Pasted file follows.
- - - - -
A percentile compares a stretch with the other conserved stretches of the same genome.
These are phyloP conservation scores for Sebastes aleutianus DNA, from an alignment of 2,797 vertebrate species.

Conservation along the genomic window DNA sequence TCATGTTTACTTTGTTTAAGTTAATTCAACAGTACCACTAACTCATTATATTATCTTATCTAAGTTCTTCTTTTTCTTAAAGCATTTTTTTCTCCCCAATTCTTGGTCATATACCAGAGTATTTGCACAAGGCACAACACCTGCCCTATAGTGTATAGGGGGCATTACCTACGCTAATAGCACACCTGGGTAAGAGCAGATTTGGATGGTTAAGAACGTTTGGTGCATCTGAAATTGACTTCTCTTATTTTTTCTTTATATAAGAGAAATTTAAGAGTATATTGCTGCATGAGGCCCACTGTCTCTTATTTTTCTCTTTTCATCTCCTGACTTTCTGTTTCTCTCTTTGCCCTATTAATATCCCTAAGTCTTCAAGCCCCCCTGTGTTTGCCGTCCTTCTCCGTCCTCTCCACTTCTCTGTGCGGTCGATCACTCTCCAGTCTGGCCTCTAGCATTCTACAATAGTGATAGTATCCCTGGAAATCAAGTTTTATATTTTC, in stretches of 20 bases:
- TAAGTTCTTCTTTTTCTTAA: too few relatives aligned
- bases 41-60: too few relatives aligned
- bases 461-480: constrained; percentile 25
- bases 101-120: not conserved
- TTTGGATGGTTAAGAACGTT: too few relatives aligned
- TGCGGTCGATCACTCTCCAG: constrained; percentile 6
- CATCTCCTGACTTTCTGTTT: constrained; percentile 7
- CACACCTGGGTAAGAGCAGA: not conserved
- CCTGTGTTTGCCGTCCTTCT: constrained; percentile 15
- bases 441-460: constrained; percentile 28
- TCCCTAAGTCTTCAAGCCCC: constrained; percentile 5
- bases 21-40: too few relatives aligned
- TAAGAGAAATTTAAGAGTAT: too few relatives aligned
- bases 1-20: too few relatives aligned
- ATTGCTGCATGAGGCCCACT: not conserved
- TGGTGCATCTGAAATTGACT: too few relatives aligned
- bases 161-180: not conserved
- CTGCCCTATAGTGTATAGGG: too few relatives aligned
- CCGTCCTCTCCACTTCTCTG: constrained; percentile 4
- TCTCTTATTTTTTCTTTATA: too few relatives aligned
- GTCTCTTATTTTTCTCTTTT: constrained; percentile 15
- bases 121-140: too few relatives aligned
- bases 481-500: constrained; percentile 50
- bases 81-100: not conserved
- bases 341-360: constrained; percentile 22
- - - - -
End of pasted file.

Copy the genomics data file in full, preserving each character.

A percentile compares a stretch with the other conserved stretches of the same genome.
These are phyloP conservation scores for Sebastes aleutianus DNA, from an alignment of 2,797 vertebrate species.

Conservation along the genomic window DNA sequence TCATGTTTACTTTGTTTAAGTTAATTCAACAGTACCACTAACTCATTATATTATCTTATCTAAGTTCTTCTTTTTCTTAAAGCATTTTTTTCTCCCCAATTCTTGGTCATATACCAGAGTATTTGCACAAGGCACAACACCTGCCCTATAGTGTATAGGGGGCATTACCTACGCTAATAGCACACCTGGGTAAGAGCAGATTTGGATGGTTAAGAACGTTTGGTGCATCTGAAATTGACTTCTCTTATTTTTTCTTTATATAAGAGAAATTTAAGAGTATATTGCTGCATGAGGCCCACTGTCTCTTATTTTTCTCTTTTCATCTCCTGACTTTCTGTTTCTCTCTTTGCCCTATTAATATCCCTAAGTCTTCAAGCCCCCCTGTGTTTGCCGTCCTTCTCCGTCCTCTCCACTTCTCTGTGCGGTCGATCACTCTCCAGTCTGGCCTCTAGCATTCTACAATAGTGATAGTATCCCTGGAAATCAAGTTTTATATTTTC, in stretches of 20 bases:
- TAAGTTCTTCTTTTTCTTAA: too few relatives aligned
- bases 41-60: too few relatives aligned
- bases 461-480: constrained; percentile 25
- bases 101-120: not conserved
- TTTGGATGGTTAAGAACGTT: too few relatives aligned
- TGCGGTCGATCACTCTCCAG: constrained; percentile 6
- CATCTCCTGACTTTCTGTTT: constrained; percentile 7
- CACACCTGGGTAAGAGCAGA: not conserved
- CCTGTGTTTGCCGTCCTTCT: constrained; percentile 15
- bases 441-460: constrained; percentile 28
- TCCCTAAGTCTTCAAGCCCC: constrained; percentile 5
- bases 21-40: too few relatives aligned
- TAAGAGAAATTTAAGAGTAT: too few relatives aligned
- bases 1-20: too few relatives aligned
- ATTGCTGCATGAGGCCCACT: not conserved
- TGGTGCATCTGAAATTGACT: too few relatives aligned
- bases 161-180: not conserved
- CTGCCCTATAGTGTATAGGG: too few relatives aligned
- CCGTCCTCTCCACTTCTCTG: constrained; percentile 4
- TCTCTTATTTTTTCTTTATA: too few relatives aligned
- GTCTCTTATTTTTCTCTTTT: constrained; percentile 15
- bases 121-140: too few relatives aligned
- bases 481-500: constrained; percentile 50
- bases 81-100: not conserved
- bases 341-360: constrained; percentile 22